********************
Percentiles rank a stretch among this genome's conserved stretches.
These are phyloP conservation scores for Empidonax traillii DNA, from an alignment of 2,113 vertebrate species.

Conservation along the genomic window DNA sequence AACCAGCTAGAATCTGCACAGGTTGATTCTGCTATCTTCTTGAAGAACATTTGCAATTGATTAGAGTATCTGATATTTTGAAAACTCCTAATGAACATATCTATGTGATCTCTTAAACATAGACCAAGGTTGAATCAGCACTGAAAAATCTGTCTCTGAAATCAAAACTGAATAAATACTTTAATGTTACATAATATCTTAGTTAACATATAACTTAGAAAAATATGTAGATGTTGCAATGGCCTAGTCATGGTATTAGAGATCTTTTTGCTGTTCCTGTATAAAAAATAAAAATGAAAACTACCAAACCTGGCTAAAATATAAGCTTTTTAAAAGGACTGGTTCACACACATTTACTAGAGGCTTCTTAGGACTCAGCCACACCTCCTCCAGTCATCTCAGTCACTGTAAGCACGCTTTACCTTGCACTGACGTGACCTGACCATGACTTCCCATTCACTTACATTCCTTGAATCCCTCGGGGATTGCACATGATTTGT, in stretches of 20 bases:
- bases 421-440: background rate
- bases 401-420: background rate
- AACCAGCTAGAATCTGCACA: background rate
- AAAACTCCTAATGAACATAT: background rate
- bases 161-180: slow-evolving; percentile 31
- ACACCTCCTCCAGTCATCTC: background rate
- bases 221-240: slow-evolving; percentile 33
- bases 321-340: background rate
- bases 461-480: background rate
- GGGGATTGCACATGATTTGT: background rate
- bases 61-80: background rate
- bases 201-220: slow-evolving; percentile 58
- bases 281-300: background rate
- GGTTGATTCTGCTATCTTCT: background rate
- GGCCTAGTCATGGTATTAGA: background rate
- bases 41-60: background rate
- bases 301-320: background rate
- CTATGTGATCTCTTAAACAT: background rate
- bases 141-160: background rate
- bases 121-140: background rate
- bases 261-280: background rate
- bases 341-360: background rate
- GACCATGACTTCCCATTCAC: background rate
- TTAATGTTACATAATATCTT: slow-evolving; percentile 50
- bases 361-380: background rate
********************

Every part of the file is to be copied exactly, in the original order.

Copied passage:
Percentiles rank a stretch among this genome's conserved stretches.
These are phyloP conservation scores for Empidonax traillii DNA, from an alignment of 2,113 vertebrate species.

Conservation along the genomic window DNA sequence AACCAGCTAGAATCTGCACAGGTTGATTCTGCTATCTTCTTGAAGAACATTTGCAATTGATTAGAGTATCTGATATTTTGAAAACTCCTAATGAACATATCTATGTGATCTCTTAAACATAGACCAAGGTTGAATCAGCACTGAAAAATCTGTCTCTGAAATCAAAACTGAATAAATACTTTAATGTTACATAATATCTTAGTTAACATATAACTTAGAAAAATATGTAGATGTTGCAATGGCCTAGTCATGGTATTAGAGATCTTTTTGCTGTTCCTGTATAAAAAATAAAAATGAAAACTACCAAACCTGGCTAAAATATAAGCTTTTTAAAAGGACTGGTTCACACACATTTACTAGAGGCTTCTTAGGACTCAGCCACACCTCCTCCAGTCATCTCAGTCACTGTAAGCACGCTTTACCTTGCACTGACGTGACCTGACCATGACTTCCCATTCACTTACATTCCTTGAATCCCTCGGGGATTGCACATGATTTGT, in stretches of 20 bases:
- bases 421-440: background rate
- bases 401-420: background rate
- AACCAGCTAGAATCTGCACA: background rate
- AAAACTCCTAATGAACATAT: background rate
- bases 161-180: slow-evolving; percentile 31
- ACACCTCCTCCAGTCATCTC: background rate
- bases 221-240: slow-evolving; percentile 33
- bases 321-340: background rate
- bases 461-480: background rate
- GGGGATTGCACATGATTTGT: background rate
- bases 61-80: background rate
- bases 201-220: slow-evolving; percentile 58
- bases 281-300: background rate
- GGTTGATTCTGCTATCTTCT: background rate
- GGCCTAGTCATGGTATTAGA: background rate
- bases 41-60: background rate
- bases 301-320: background rate
- CTATGTGATCTCTTAAACAT: background rate
- bases 141-160: background rate
- bases 121-140: background rate
- bases 261-280: background rate
- bases 341-360: background rate
- GACCATGACTTCCCATTCAC: background rate
- TTAATGTTACATAATATCTT: slow-evolving; percentile 50
- bases 361-380: background rate